Actually, there’s not even that much corn where I live, in the southern part of the state. But people tend to believe that all people that live here shuck corn all day with their overalls rolled up to their knees and a straw hat perched on the backs of their heads.
NOT TRUE! Sometimes we fish or hunt for mushrooms instead of shucking corn.
And sometimes, we go to museums. Specifically, we go to the Indiana State Museum, which is currently hosting the Radical Lace and Subversive Knitting show. In fact, this exhibit in Indianapolis is the first time it has been shown outside of New York. Ha! Put that in your corn cob pipe and smoke it. In order to be privy to this spectacle, orata and I nipped up there on Saturday to see what we could see.
And this is what we saw. (Please forgive the yellowy pictures. No flashes allowed, and it was kinda dark in there.)
This knitted dude was taller than I am! Although that’s not really saying much. Apparently, it’s a nod to the banning of knitting needles on airplanes. It’s kind of creepy–it’s got toes and everything. Eeesh.
I think this was my favorite piece. Beautiful crocheted doily! Kickass cool skulls! I wish they had the pattern available…
More skulls. Rock. On.
This piece was old car parts and lacy bits, made out of more car parts. I did very much like the industrial rusty-ness of it. Decomposing and delicate, all at the same time.
This stuff was knitted out of newspaper strips. Somehow, I have a feeling those socks wouldn’t be very long wearing.
A teddy bear knitted from lead. What more could a kid ask for?
Orata admiring the dollar bill dress. It was knitted out of something like $894? I don’t remember the exact number, but this piece was I think my second favorite. It was a nice dress. The train is lovely, don’t you think?
This piece was a huuuuuge sheet of latex, with the lace pattern cut out with an exacto knife. Holy crap! I get a crick in my neck just thinking about that. I wonder how long it took the artist to finish those (there were three panels).
In case you can’t read the middle of this Shetland lace shawl, it says “IT SUCKS.” The artist (who didn’t even knit the thing, by the way) was alluding to the plight of the women of the Shetland isles, who had to knit shawls to make a living however many years ago. That’s all fine and good (meaning I agree), but the placard thing on the wall said she was also referring to motherhood and having babies in general. Maybe she meant at that time, because I imagine that it DID suck, having no birth control and no way of earing your own money (excepting knitting) and basically having no control over your own life. But if she meant that it sucked now, I’ll have to disagree. Granted, I have no first hand knowledge of the thing, not having any children of my own, but I know a lot of women who believe that being a mom is just peachy friggin keen, and I also know many who think it’s the best thing that ever happened to them, my own mother included. (Hi Mom! Happy Mother’s Day yesterday! I love you!) So I really hope that it’s that former meaning, not the latter, or I’m going to be kinda pissed at that artist. Yeah, I’m sure she cares.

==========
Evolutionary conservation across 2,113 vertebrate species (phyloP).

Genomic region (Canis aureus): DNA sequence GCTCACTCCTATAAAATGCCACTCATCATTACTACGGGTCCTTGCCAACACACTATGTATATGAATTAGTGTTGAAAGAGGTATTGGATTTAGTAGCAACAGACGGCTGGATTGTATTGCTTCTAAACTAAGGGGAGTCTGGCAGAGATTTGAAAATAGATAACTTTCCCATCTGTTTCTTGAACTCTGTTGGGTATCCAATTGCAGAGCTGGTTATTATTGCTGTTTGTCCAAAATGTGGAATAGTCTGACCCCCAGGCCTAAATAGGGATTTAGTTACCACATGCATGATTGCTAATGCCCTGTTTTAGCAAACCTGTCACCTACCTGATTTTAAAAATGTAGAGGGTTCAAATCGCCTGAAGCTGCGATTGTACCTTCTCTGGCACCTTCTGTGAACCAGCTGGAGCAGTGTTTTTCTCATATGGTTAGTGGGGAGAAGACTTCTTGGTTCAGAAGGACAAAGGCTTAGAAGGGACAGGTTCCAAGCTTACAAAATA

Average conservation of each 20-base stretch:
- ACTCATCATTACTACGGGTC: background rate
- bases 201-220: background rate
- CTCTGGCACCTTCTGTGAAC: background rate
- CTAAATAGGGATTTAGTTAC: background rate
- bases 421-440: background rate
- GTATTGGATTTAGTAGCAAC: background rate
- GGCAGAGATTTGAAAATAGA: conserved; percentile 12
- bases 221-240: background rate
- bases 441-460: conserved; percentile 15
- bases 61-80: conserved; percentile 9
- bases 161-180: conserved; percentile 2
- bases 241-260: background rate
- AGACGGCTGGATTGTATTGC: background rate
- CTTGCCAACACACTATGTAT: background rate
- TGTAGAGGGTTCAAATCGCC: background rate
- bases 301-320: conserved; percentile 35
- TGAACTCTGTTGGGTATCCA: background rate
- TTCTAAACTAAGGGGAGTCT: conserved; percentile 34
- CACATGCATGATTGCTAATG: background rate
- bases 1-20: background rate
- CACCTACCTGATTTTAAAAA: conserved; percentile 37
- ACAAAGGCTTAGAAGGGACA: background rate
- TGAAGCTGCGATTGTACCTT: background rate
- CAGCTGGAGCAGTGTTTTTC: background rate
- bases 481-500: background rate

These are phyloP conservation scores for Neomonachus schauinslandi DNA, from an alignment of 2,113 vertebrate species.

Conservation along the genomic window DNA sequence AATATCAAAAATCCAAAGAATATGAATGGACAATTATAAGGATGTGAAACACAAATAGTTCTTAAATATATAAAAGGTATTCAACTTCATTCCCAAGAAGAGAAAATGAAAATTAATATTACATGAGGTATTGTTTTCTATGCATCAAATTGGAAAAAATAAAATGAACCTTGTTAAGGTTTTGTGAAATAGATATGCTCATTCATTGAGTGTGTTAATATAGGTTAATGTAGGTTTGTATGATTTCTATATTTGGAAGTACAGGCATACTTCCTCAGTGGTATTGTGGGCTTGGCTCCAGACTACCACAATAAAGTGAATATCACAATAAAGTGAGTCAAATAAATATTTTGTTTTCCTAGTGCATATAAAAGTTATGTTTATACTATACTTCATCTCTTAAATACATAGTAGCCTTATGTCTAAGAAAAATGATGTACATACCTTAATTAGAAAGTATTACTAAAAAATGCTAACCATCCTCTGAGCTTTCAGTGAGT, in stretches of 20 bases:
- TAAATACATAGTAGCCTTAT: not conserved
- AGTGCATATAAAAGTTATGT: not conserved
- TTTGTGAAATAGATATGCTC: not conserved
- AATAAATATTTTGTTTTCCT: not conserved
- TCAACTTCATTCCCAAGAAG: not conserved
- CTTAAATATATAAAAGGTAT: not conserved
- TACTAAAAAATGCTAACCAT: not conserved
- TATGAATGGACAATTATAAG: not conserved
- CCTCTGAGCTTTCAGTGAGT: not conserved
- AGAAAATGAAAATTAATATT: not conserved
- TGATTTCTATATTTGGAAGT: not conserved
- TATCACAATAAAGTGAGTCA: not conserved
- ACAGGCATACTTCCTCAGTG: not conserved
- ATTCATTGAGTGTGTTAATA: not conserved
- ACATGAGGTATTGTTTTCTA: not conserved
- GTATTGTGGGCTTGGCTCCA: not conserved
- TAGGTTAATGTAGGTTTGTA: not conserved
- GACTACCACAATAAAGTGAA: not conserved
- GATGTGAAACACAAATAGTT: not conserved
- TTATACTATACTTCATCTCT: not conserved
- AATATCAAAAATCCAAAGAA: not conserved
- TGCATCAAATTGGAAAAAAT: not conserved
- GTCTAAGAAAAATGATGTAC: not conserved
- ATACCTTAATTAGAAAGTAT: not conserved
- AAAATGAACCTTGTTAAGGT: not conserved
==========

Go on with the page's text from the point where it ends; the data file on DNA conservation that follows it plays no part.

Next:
So that was the show. Orata and I were both disappointed on how small it was. Just one tiny room! Oh well, I guess we should be happy that there was a show in a museum about knitting at all, even though it seemed to focus on the “lace” thing more than the “knitting.” We did do some other stuff at the museum, like look at the quilt show and a bunch of kind of creepy stuffed animals (taxidermy stuffed, not cute toy stuffed). We also saw a really cool children’s choir, a scary old lady dressed up like Raggedy Ann, and a bluegrassy/old time band made up of five teen aged boys who were singing a song that went, “I like bananas, because they have no bones!” We also went to lunch in the L.S. Ayres Tea Room at the museum, which I would NOT recommend. Very long wait, very crappy food. Oh well. Onward and upward.
After we extricated ourselves from the restaurant, we popped over to the Mass Ave Knit Shop. (Just minutes from the museum!) Orata had never been there, so I said what the hell! Twist my arm. I’ll go.
I was very pleased to see that her reaction to the place was exactly the same as mine the first time I was there. She stopped just inside the door, her eyes got all wide, and she said in an awe-inspired voice, “It’s so big!” Yup, it sure is. I had vowed not to buy anything, but I simply could not pass this up.
Rowan Scottish Tweed DK, one each of Thistle and Sunset. Fifty percent off! And I only got two. I’m thinking it will make simply spiffing mittens. My only trouble will lay in choosing a pattern. I’m smitten with both Nicole’s Baske and Elli’s Herringbone patterns. (What *is* it with people in my knitting group writing mitten patterns?) On the other hand (ha!) I still haven’t knitted the Bird in Hand mittens, which I have been jonesing to do. Ah well. The decision will come later. Now, there is much squeezing and admiring of this yarn. And, very much thanks to my cool headed companion, I didn’t come home with more. There was some green there that was to die for. So somebody do me a favor and go buy it all up, k?
Cuz I don’t have so much time to be knitting, I’ve got some corn to shuck. A whole Saturday lost! What’s a Hoosier girl to do?